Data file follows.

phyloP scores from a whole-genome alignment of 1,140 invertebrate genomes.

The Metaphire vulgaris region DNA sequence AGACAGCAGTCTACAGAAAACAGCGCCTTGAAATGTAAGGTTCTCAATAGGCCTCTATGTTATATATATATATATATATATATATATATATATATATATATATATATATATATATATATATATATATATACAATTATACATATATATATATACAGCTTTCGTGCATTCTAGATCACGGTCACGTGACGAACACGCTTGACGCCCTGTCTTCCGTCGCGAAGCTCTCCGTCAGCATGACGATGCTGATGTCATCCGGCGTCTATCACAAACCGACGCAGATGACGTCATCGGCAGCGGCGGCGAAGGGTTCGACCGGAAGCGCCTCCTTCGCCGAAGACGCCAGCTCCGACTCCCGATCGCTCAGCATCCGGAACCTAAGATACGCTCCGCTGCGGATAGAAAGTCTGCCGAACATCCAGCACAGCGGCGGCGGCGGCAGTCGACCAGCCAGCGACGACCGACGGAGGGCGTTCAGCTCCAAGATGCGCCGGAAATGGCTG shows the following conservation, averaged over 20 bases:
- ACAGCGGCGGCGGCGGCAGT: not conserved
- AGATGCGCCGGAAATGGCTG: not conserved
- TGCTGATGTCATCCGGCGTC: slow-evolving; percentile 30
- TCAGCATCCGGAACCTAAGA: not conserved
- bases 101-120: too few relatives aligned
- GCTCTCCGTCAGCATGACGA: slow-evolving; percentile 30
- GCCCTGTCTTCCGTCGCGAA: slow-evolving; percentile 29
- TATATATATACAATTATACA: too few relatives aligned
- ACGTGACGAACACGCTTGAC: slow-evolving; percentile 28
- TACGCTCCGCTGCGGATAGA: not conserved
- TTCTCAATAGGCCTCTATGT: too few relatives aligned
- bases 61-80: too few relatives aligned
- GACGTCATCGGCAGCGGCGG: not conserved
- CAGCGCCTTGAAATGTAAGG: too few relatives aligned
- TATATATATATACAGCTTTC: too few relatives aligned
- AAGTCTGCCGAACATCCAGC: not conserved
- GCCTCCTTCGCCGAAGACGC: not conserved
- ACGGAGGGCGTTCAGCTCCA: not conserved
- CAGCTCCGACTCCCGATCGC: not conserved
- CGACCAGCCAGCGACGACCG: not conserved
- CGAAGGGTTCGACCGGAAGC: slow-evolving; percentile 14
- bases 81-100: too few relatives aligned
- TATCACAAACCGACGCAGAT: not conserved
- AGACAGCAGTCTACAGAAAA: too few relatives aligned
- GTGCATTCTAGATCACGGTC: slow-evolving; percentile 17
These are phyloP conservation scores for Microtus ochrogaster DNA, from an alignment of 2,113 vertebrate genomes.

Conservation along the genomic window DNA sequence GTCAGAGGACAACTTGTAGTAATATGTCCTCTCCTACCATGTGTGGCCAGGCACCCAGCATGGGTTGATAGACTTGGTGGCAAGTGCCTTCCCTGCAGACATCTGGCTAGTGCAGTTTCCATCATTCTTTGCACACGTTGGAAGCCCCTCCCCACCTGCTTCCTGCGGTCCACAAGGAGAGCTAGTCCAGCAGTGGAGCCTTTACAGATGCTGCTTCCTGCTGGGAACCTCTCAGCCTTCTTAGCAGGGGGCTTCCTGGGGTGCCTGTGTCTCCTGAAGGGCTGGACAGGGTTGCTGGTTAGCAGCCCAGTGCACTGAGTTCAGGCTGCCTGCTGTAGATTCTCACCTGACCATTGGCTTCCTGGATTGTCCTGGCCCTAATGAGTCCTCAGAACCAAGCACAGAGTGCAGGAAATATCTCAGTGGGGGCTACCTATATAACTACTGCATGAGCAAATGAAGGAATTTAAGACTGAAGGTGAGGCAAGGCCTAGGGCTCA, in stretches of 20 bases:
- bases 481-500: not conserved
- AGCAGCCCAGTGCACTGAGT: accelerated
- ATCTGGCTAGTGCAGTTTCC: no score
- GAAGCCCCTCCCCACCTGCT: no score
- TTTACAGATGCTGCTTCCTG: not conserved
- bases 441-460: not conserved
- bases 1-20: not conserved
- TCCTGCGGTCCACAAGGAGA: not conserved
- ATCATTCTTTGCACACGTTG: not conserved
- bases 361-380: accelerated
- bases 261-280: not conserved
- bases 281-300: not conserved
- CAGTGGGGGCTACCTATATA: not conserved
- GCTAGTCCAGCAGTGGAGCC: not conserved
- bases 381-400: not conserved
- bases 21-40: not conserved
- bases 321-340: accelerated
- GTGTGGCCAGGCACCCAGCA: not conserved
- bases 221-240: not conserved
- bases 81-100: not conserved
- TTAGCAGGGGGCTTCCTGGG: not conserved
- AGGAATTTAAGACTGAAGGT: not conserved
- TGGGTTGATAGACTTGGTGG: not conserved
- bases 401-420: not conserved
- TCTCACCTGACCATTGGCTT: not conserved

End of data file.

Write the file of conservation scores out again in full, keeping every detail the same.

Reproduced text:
phyloP scores from a whole-genome alignment of 1,140 invertebrate genomes.

The Metaphire vulgaris region DNA sequence AGACAGCAGTCTACAGAAAACAGCGCCTTGAAATGTAAGGTTCTCAATAGGCCTCTATGTTATATATATATATATATATATATATATATATATATATATATATATATATATATATATATATATATATATACAATTATACATATATATATATACAGCTTTCGTGCATTCTAGATCACGGTCACGTGACGAACACGCTTGACGCCCTGTCTTCCGTCGCGAAGCTCTCCGTCAGCATGACGATGCTGATGTCATCCGGCGTCTATCACAAACCGACGCAGATGACGTCATCGGCAGCGGCGGCGAAGGGTTCGACCGGAAGCGCCTCCTTCGCCGAAGACGCCAGCTCCGACTCCCGATCGCTCAGCATCCGGAACCTAAGATACGCTCCGCTGCGGATAGAAAGTCTGCCGAACATCCAGCACAGCGGCGGCGGCGGCAGTCGACCAGCCAGCGACGACCGACGGAGGGCGTTCAGCTCCAAGATGCGCCGGAAATGGCTG shows the following conservation, averaged over 20 bases:
- ACAGCGGCGGCGGCGGCAGT: not conserved
- AGATGCGCCGGAAATGGCTG: not conserved
- TGCTGATGTCATCCGGCGTC: slow-evolving; percentile 30
- TCAGCATCCGGAACCTAAGA: not conserved
- bases 101-120: too few relatives aligned
- GCTCTCCGTCAGCATGACGA: slow-evolving; percentile 30
- GCCCTGTCTTCCGTCGCGAA: slow-evolving; percentile 29
- TATATATATACAATTATACA: too few relatives aligned
- ACGTGACGAACACGCTTGAC: slow-evolving; percentile 28
- TACGCTCCGCTGCGGATAGA: not conserved
- TTCTCAATAGGCCTCTATGT: too few relatives aligned
- bases 61-80: too few relatives aligned
- GACGTCATCGGCAGCGGCGG: not conserved
- CAGCGCCTTGAAATGTAAGG: too few relatives aligned
- TATATATATATACAGCTTTC: too few relatives aligned
- AAGTCTGCCGAACATCCAGC: not conserved
- GCCTCCTTCGCCGAAGACGC: not conserved
- ACGGAGGGCGTTCAGCTCCA: not conserved
- CAGCTCCGACTCCCGATCGC: not conserved
- CGACCAGCCAGCGACGACCG: not conserved
- CGAAGGGTTCGACCGGAAGC: slow-evolving; percentile 14
- bases 81-100: too few relatives aligned
- TATCACAAACCGACGCAGAT: not conserved
- AGACAGCAGTCTACAGAAAA: too few relatives aligned
- GTGCATTCTAGATCACGGTC: slow-evolving; percentile 17
These are phyloP conservation scores for Microtus ochrogaster DNA, from an alignment of 2,113 vertebrate genomes.

Conservation along the genomic window DNA sequence GTCAGAGGACAACTTGTAGTAATATGTCCTCTCCTACCATGTGTGGCCAGGCACCCAGCATGGGTTGATAGACTTGGTGGCAAGTGCCTTCCCTGCAGACATCTGGCTAGTGCAGTTTCCATCATTCTTTGCACACGTTGGAAGCCCCTCCCCACCTGCTTCCTGCGGTCCACAAGGAGAGCTAGTCCAGCAGTGGAGCCTTTACAGATGCTGCTTCCTGCTGGGAACCTCTCAGCCTTCTTAGCAGGGGGCTTCCTGGGGTGCCTGTGTCTCCTGAAGGGCTGGACAGGGTTGCTGGTTAGCAGCCCAGTGCACTGAGTTCAGGCTGCCTGCTGTAGATTCTCACCTGACCATTGGCTTCCTGGATTGTCCTGGCCCTAATGAGTCCTCAGAACCAAGCACAGAGTGCAGGAAATATCTCAGTGGGGGCTACCTATATAACTACTGCATGAGCAAATGAAGGAATTTAAGACTGAAGGTGAGGCAAGGCCTAGGGCTCA, in stretches of 20 bases:
- bases 481-500: not conserved
- AGCAGCCCAGTGCACTGAGT: accelerated
- ATCTGGCTAGTGCAGTTTCC: no score
- GAAGCCCCTCCCCACCTGCT: no score
- TTTACAGATGCTGCTTCCTG: not conserved
- bases 441-460: not conserved
- bases 1-20: not conserved
- TCCTGCGGTCCACAAGGAGA: not conserved
- ATCATTCTTTGCACACGTTG: not conserved
- bases 361-380: accelerated
- bases 261-280: not conserved
- bases 281-300: not conserved
- CAGTGGGGGCTACCTATATA: not conserved
- GCTAGTCCAGCAGTGGAGCC: not conserved
- bases 381-400: not conserved
- bases 21-40: not conserved
- bases 321-340: accelerated
- GTGTGGCCAGGCACCCAGCA: not conserved
- bases 221-240: not conserved
- bases 81-100: not conserved
- TTAGCAGGGGGCTTCCTGGG: not conserved
- AGGAATTTAAGACTGAAGGT: not conserved
- TGGGTTGATAGACTTGGTGG: not conserved
- bases 401-420: not conserved
- TCTCACCTGACCATTGGCTT: not conserved